Americans in the Treasure House
Travel to Porfirian Mexico and the Cultural Politics of Empire
Publication Year: 2014
Published by: University of Texas Press
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Title Page, Copyright
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List of Illustrations
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Enrolling in graduate school at the University of Minnesota was a life-changing decision, in large part because it allowed me to work with my advisor, Roderick Ferguson, and with Kevin P. Murphy. I owe Rod and Kevin many more thanks than I can enumerate here. Reluctantly, it will have to suffice to thank them for serving as my guides ...
Notes on Usage
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Because American travelers to Porfirian Mexico rarely spoke or wrote Spanish, they made frequent spelling and grammatical mistakes in representations of their journeys. To maintain the historical integrity of quoted material and to avoid frequent interruptions in this text, I do not correct original sources with diacritical marks or italics. In the...
Introduction. Keep Close to a Kicking Horse
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In the October 1909 edition of The American Magazine, muckraking American journalist John Kenneth Turner published the first in a series of scintillating articles detailing the oppressive practices of Porfirio Díaz, the dictator who had ruled Mexico with an iron fist and an eye toward foreign capital for more than thirty years....
1. Desire among the Ruins: Constructing Mexico in American Travel Discourse
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In January of 1911, an American named Frank Hamilton dropped into the mail a letter accompanied by a photograph featuring the ruins of Mitla in the state of Oaxaca. This complex of ruins, as the sender might have known, was the most important religious site in ancient Zapotec culture and a well-known symbol of Mexico’s pre-Hispanic...
2. “The Greatest and Wisest Despot of ModernTimes”: Porfirio Díaz, American Travelers, and the Politics of Logical Paternalism
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The humble beginnings of José de la Cruz Porfirio Díaz Mori, who was raised by a downwardly mobile mother in remote Oaxaca, could not have foretold his enduring relevance to Mexican history. As one American reporter grandly put it, the “slender, dark-eyed Oaxacan boy, with the Spanish-Mixtec blood in his veins, who was to do these ...
3. American Travel Writing and the Problem of Indian Difference
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The Porfiriato coincided with a period in which savage but subdued native people populated travel books. From Kipling’s British colonial adventure stories set in India to Boy Scout novels that transported young American readers to the Philippines, colonized or semicolonized native people played important roles in travel discourse during...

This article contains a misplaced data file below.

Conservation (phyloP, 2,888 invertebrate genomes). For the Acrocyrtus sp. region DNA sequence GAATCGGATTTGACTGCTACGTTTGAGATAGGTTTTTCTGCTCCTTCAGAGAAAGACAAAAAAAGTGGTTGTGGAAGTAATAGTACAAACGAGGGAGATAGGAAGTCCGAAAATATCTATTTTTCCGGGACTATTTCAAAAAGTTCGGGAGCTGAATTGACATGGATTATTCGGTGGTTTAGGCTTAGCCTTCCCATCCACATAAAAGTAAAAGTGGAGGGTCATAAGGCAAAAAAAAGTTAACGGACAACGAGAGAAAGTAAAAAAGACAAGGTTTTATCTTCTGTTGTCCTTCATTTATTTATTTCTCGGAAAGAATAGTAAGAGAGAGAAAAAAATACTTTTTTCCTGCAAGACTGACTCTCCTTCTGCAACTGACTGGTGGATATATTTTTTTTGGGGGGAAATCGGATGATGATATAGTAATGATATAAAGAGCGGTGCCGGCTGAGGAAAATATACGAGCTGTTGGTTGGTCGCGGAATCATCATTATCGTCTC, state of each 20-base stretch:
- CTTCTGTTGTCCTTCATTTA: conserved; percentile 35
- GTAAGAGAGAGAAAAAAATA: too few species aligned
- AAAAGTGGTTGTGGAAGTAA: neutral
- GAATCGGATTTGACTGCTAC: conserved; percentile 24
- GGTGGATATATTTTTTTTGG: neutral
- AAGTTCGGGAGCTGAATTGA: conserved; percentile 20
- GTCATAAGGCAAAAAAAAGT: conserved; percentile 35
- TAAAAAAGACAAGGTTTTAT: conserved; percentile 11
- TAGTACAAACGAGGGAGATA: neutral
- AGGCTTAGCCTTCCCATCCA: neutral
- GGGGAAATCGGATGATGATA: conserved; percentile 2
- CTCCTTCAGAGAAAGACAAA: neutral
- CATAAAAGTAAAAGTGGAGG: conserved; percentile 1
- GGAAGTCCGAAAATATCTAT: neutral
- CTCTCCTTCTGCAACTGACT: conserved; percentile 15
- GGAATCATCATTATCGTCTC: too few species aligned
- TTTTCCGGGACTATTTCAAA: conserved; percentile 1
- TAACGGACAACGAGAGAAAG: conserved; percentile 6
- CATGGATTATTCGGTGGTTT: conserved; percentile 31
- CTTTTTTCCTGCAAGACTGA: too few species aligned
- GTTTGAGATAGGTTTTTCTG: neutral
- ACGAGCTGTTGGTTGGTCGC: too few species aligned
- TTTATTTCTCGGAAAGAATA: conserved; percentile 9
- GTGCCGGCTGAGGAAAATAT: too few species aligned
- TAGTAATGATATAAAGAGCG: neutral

4. “The Most Promising Element in Mexican Society”: Idealized Mestizaje and the Eradication of Indian Difference
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The port city of Veracruz shocked an American traveler named Helen Sanborn when she arrived there in 1886. Like many who traveled through that port city before and after her, she was less than pleased with the locals. Hot and fatigued by the time she disembarked from the steamer that brought her to Veracruz, she regarded the city’s infamous ...
5. Reversals of Fortune: Revolutionary Veracruz and Porfirian Nostalgia
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During the Porfiriato, American travelers optimistically predicted that Mexico’s marvelous progress and stable relationship with the United States would continue forever. Porfirio Díaz was aging rapidly in the final decade of his rule, however, and some timidly wondered what would happen when the man who seemed to have ...
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Americans in the Treasure House has shown that travelers played a powerful role in shaping American ideas about Mexico during the Porfiriato and in its aftermath. Travel discourse that circulated in the United States imagined many Mexicos, ranging from a dangerous backwater...
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Page Count: 293
Illustrations: 32 photos
Publication Year: 2014